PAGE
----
Last weekend was a long weekend (public holiday) in Western Australia. Lots of things were happening – the start of the Perth Royal Show – the AFL Football Grand Final, with the Fremantle Dockers playing in it for the first time – and something I have been looking forward to for quite a while – a felting workshop with Pam Hovel from Raw Edge Textiles.
The workshop was admirably organised by Chez and Kaye from Cranbrook and Mount Barker respectively, and was held in Cranbrook a small farming town in the Great Southern Region of Western Australia. My friend Val from Maybrook Designs and I travelled together – the drive took about 3 1/2 hours – amazing how time goes by so fast when you are chatting! We arrived in Cranbrook and quickly found our accommodation at the caravan park – where we were welcomed by Steve the Caretaker who ensured we knew our way around, pointing out the fabulous facilities in the campers kitchen there.
We phoned Chez and were immediately invited out to her house, just a couple of minutes drive from Cranbrook, to meet her and another couple of ladies who had arrived before us and were also staying at the caravan park. Chez has converted an old railway carriage from the early 1900’s into self contained accommodation, and as our tutor Pam had not arrived yet (she was staying in the carriage) we were treated to a guided tour. What a fantastic restoration job Chez has done – the carriage has pressed tin ceilings timber walls and all mod cons! Surprising what fits into a small space though – it has 3 bedrooms – a lounge/kitchen area and bathroom and toilet. And just for something different OMO patrols his paddock just outside the window – OMO is old man ostrich!
We had a fabulous workshop with Pam making a felted garment and then eco dyeing it on the last day. Chez had booked the Cranbrook Hall – we had so much space to work in and were able to access the hall outside workshop hours if we were keen! I learnt so much and met some fantastic ladies from the Great Southern area.
There was an art exhibition in Cranbrook held as part of the Great Southern Art Trail and I snuck across to have a look – some amazing work by local artists and a mindblowing exhibition of local wildflowers. Although we did not get to see much of the area on this trip Cranbrook made us very welcome and I have placed on my wish list a visit to the area next spring to stay in Chez’s railway carriage and find some wonderful wildflowers.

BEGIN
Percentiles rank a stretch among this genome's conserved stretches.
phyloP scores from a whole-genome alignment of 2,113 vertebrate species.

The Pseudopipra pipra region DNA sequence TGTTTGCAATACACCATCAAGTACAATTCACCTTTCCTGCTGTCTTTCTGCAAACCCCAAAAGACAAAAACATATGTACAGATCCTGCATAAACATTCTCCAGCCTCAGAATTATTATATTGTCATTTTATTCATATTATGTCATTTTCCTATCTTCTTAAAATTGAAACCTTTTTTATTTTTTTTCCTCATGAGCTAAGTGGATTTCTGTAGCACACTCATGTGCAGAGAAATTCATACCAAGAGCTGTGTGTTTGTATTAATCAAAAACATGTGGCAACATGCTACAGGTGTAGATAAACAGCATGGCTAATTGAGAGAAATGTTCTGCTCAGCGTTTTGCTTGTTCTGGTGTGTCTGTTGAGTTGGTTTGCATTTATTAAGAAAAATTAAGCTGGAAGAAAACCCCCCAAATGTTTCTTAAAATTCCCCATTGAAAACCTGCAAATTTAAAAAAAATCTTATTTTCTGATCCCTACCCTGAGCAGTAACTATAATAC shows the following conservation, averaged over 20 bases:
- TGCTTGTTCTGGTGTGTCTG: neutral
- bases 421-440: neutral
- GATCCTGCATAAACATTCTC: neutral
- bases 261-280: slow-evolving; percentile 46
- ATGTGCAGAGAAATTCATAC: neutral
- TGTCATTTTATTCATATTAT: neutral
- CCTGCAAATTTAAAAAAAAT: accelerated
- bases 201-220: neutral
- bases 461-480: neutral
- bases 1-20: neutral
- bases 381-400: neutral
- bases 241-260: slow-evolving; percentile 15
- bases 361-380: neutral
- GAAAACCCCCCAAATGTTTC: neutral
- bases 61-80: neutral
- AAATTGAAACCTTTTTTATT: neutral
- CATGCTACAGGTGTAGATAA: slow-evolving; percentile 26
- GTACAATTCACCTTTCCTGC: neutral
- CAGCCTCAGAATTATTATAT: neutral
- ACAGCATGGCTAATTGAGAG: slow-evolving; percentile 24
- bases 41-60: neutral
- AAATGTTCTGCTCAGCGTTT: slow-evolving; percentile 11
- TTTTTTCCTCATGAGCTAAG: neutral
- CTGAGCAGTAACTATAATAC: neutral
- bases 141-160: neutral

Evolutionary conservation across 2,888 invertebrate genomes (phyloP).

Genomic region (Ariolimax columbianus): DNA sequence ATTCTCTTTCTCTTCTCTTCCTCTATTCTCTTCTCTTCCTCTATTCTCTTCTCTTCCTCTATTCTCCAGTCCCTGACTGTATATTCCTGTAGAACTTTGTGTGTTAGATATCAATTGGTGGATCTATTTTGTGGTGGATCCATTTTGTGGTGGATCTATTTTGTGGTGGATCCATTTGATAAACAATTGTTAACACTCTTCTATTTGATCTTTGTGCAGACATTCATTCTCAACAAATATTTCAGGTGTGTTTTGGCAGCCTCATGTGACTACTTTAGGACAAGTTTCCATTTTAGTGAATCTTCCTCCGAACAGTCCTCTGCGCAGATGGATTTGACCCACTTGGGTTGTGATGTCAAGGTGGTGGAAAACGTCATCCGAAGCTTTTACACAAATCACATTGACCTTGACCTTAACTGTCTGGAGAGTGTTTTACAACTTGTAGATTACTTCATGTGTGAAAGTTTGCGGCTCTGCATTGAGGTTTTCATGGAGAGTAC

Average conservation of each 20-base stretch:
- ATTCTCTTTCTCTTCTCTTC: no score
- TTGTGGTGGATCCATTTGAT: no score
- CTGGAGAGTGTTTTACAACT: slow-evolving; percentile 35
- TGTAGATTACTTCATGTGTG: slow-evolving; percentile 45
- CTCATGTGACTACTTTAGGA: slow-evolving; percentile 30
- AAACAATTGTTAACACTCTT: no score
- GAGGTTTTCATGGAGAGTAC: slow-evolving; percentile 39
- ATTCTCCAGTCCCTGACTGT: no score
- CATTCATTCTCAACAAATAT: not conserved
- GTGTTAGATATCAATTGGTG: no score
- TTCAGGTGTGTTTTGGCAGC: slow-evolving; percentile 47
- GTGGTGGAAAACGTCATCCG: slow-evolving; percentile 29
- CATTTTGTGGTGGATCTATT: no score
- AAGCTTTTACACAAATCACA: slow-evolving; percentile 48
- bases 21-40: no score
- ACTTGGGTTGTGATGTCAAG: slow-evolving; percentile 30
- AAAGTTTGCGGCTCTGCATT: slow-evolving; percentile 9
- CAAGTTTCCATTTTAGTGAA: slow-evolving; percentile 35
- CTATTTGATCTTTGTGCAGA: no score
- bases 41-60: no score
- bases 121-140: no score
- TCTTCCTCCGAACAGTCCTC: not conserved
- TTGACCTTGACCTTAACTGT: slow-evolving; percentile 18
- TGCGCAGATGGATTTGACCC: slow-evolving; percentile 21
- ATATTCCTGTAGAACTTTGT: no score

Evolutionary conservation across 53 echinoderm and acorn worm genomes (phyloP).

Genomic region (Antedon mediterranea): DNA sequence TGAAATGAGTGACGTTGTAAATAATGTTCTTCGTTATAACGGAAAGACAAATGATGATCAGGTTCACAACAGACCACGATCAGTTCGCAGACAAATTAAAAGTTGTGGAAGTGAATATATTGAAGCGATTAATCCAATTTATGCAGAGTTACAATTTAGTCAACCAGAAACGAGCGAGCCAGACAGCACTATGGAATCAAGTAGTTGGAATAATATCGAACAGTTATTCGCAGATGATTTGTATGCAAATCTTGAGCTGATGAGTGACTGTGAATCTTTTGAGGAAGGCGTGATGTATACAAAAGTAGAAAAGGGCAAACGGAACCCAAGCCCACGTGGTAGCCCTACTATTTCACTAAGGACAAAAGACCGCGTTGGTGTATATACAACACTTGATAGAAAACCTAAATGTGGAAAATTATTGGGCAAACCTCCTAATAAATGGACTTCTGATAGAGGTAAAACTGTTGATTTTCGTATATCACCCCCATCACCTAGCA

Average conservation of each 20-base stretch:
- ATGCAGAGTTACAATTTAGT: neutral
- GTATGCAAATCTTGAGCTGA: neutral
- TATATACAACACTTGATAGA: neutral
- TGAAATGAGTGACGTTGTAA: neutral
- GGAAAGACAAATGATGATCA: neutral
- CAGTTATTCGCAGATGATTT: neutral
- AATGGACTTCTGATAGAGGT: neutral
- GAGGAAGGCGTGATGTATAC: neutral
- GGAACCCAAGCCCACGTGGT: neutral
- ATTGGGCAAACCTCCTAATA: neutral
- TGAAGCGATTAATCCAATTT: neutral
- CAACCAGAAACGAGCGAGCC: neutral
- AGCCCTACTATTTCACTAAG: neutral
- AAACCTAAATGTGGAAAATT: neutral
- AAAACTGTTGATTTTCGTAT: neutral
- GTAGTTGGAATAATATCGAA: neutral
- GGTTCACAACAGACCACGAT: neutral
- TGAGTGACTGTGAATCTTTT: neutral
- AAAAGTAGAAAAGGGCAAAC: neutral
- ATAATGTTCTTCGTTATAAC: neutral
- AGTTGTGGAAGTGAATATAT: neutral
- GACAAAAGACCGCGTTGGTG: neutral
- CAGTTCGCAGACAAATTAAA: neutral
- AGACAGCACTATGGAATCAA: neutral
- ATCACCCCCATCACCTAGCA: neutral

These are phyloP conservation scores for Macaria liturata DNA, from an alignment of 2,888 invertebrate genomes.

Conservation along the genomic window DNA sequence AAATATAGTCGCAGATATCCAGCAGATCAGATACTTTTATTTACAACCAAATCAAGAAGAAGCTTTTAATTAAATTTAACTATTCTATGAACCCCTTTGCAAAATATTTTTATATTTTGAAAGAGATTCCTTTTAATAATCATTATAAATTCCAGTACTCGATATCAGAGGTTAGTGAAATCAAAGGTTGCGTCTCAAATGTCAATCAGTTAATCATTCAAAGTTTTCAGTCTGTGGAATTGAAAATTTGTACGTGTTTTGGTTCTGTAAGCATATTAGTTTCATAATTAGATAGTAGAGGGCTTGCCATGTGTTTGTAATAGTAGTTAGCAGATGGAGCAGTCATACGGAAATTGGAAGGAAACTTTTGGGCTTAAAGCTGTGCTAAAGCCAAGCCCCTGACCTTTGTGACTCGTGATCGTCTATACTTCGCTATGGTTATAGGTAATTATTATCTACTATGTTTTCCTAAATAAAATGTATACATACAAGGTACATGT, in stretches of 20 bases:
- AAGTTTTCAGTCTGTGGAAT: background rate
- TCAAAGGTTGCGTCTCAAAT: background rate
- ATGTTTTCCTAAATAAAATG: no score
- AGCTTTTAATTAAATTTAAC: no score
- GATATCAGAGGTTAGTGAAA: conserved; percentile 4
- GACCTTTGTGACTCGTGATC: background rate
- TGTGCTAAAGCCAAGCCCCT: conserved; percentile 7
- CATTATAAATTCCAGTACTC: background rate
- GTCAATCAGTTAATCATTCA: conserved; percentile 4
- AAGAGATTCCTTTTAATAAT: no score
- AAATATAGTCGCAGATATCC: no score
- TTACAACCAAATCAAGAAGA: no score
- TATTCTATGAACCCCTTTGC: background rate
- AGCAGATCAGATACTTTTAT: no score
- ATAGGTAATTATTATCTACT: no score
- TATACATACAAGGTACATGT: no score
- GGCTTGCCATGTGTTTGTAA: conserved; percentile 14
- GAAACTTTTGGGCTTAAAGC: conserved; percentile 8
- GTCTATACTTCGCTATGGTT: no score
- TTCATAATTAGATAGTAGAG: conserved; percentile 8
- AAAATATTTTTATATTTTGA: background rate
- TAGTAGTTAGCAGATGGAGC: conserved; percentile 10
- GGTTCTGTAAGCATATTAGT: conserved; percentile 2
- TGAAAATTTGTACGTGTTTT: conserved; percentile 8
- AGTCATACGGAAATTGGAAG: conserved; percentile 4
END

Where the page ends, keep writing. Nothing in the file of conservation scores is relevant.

My nuno felted tunic bundled up and just out of the depot
Kaye’s top just unwrapped – beautiful subtle colours!
Chez’s tunic – just unbundled!
I have been playing around with eco dyeing for quite a few years now – since I saw India Flint conducting a workshop at Fibres West and subsequently purchasing her book Eco Colour. I mostly use what is on our small block here in the South West of Australia and as we have quite a few E. globulus I have used the leaves quite a lot – they smell absolutely divine bubbling away in the dyepot and have produced green and brown prints from the leaves. During the wonderful workshop India conducted here in April I remember asking her which Eucalypt species were producing some vibrant orange prints and was surprised that she replied E. globulus. I have been dyeing a few scarves in the past couple of weeks and wanted some without orange on them so thought it would be safe to bundle a bit of E. globulus.
I had a little parcel unwrapping session yesterday and was amazed to find Murphys Law had been at work – orange prints! Nature is wonderful.
Silk scarf eco printed with E. golbulus
I love quirky ideas, the concept of “paying it forward” and using recycled materials. A germ of an idea has been growing for a while to send out a little good karma into the area where I live.
Most of the journals I make are metric sizes where I fold and cut larger sheets of paper into smaller folios – as a result there is no wastage, occasionally though I do end up with odd sized sheets of paper on my bench. I turn these into smaller books where I might practise different sewings. One of my favourite notebooks is a Moleskine cahier notebook copy where the covers are old cardboard cereal boxes, and the demonstration books from my workshops soon grow in number.
I have now started packaging these books up with a little note explaining that they are gifts and include my business card. I was out and about in Busselton on Wednesday delivering my artist’s book for the Signature South West exhibition and left a few journals and notebooks around town.
On Thursday morning I had a phone call from a lady who had picked up one of the notebooks – she had a particularly trying morning and could not quite believe that it was a purely philanthropic gesture. Her happiness and pleasure in such a small gesture and that she took the trouble to phone and thank me, has made my week and reinforced my will to carry on with this project.
If you are out and about in my little corner of the world – keep your eyes open – you may find your own little package. It helps if you know my habits!!!!!!